3. I have to agree with you re: books being gender specific. There is no question pulp fiction in the 40s/50s was guy-centric and although there has certainly been an evolution of style, there are still books that gravitate toward men and others toward women. The last books that surprised me…the two “Fringe” novels by Christa Faust. I thought they would be unreadable based on many reviews and a general bad feeling, but they weren’t bad. I will most likely be picking up the third novel in April.

  4. Definitely not wrong to care about name size in this case. That is shocking and gratuitous.

    I’m sometims bothered by author photos on books. Brad Thor, for example. Every time I see him posing, I hear that voice from The Simpon’s saying “I’m actor Troy McClure,” just changed to “I’m author Brad Thor.”

    • Is Brad Thor his real name? I don’t think Brad Thor is a real name. I don’t mind writers making up fake names, but Brad Thor just doesn’t sound right. I think I’ll change my name to Clint Conan and write a bunch of action books

  5. It doesn’t bother me to hear someone describe a book as a “men’s book” or a “women’s book” as long as the speaker isn’t being sexist in other things that s/he is saying. When I was writing my comment to you on The Apple Tree Yard I was totally stuck as to how I was going to explain that I wasn’t sure if you would like it or not, and the only way I could think of was to say that it was a “women’s book” in that it is most likely going to appeal to women. (Long sentence – sorry!) So it makes sense to me.

    I usually read as little of a jacket cover as possible. I like to just have a general idea of what the book is about.

    Glad you liked your book!

    • I’m glad you wrote that because now if anybody calls me a sexist or genderist, I can guide them to your comment and say, “See? See? She said it too!” I went to the library today, but Apple Tree Yard was still checked out. I hope I can get it before the library’s copy gets too dirty.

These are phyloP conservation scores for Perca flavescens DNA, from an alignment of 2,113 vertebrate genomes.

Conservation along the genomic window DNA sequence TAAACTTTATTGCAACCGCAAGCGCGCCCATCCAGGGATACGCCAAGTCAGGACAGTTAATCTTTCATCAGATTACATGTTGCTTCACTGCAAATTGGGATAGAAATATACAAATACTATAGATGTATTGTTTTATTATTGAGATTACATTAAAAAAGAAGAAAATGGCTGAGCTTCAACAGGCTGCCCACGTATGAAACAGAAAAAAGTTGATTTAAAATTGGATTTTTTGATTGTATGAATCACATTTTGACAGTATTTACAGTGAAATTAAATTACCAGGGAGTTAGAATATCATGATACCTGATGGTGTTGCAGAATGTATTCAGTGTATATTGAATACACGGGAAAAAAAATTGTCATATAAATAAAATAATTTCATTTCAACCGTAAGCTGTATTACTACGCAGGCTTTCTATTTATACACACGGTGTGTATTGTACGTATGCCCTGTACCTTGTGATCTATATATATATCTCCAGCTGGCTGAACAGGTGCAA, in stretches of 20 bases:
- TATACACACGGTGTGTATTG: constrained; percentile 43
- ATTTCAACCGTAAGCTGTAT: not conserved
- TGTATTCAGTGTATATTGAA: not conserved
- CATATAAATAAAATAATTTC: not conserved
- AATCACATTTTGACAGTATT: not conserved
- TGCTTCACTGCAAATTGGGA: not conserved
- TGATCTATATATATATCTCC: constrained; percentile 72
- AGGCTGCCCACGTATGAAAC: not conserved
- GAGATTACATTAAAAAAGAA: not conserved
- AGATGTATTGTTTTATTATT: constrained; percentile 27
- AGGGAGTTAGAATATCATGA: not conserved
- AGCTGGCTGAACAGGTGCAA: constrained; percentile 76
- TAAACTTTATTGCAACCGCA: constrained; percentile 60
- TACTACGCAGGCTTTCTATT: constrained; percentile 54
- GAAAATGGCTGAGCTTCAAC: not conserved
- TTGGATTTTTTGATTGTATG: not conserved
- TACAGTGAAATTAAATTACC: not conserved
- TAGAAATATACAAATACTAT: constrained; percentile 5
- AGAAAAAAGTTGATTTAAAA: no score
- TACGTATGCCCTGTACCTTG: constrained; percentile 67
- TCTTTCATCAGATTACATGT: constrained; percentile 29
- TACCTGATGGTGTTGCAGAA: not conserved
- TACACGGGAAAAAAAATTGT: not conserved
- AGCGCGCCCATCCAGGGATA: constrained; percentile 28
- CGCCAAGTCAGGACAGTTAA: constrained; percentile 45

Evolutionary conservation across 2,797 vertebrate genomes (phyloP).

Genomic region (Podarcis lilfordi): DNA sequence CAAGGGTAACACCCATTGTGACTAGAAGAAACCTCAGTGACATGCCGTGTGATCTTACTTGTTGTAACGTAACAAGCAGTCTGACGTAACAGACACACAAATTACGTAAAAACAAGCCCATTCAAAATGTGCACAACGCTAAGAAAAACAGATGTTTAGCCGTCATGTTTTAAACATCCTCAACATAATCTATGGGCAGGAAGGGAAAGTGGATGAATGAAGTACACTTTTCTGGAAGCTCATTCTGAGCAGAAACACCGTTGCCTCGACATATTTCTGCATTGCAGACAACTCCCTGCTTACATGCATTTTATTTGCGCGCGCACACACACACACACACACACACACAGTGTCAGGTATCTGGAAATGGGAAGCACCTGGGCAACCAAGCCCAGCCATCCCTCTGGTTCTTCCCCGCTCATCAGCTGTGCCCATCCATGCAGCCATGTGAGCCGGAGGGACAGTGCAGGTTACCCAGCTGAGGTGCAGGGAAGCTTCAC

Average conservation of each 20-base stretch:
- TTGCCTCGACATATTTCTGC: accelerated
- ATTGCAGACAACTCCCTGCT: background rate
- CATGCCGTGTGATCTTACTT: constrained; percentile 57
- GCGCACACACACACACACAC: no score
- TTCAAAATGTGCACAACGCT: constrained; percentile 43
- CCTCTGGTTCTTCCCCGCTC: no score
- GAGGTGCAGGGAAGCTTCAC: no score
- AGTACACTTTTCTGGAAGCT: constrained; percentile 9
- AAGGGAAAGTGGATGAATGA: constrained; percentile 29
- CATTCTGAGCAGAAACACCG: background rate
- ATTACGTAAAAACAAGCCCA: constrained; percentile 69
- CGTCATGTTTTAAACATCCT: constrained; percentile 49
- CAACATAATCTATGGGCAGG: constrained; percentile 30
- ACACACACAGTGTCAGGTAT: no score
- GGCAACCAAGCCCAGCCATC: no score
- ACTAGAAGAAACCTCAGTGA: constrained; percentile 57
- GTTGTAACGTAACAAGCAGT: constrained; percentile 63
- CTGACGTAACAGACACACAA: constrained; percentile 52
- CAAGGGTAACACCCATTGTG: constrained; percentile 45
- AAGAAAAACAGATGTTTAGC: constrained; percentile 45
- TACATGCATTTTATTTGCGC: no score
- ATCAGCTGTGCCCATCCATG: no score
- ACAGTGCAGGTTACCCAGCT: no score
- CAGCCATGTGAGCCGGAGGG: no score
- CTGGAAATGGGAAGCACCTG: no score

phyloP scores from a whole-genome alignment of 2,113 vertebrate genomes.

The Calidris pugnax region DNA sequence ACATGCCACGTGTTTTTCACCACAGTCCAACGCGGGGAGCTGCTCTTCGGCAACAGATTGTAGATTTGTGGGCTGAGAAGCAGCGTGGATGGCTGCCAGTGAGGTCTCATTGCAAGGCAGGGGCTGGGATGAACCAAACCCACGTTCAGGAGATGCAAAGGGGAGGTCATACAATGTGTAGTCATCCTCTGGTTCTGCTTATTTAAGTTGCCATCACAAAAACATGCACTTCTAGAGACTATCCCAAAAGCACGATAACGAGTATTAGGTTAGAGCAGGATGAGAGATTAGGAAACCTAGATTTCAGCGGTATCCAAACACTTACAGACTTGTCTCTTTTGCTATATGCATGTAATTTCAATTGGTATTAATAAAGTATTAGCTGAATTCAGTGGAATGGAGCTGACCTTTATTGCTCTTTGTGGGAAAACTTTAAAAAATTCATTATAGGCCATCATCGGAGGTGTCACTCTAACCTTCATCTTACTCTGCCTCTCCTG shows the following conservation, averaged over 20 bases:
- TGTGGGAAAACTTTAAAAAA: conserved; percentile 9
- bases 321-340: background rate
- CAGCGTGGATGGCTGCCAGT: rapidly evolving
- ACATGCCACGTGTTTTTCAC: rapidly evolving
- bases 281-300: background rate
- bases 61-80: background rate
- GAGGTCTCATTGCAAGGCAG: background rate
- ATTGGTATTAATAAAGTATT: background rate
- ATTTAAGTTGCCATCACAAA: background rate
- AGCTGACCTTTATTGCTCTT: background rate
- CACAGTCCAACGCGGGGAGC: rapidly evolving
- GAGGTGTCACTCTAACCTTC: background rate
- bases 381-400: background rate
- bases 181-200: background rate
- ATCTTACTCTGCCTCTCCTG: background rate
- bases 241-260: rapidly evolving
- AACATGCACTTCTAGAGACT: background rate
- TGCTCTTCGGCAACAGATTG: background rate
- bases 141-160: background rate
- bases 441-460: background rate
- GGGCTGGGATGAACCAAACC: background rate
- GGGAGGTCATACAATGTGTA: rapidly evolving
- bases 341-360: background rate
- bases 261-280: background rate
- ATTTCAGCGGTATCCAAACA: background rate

6. Deborah S. permalink

    I always love unexpected twists and turns in movies and in novels; something that keeps me on the edge of my seat! I recently read a thriller (that could be categorized as a “Men’s book”) that I really enjoyed so I will be sure to check out “Runner.” I think you and your readers would really like the novel “Human Source Code” by author Lubos Borik ((
    It really blew me away and I definitely wasn’t expecting to get into this book – my husband recommended it to me. It follows Detective Klapman on a hunt to expose an international organization who has been manipulating peoples very DNA, but to what end? (don’t want to spoil it!). It explores the subjects of DNA manipulation and how much of our very nature could be changed by it in a very interesting way. I love novels that leave me with questions and new ideas and this one definitely did and then some. The writing and character development is top notch as is the very unique storyline. This one will leave you with many questions and could be a frightening real prediction for the future!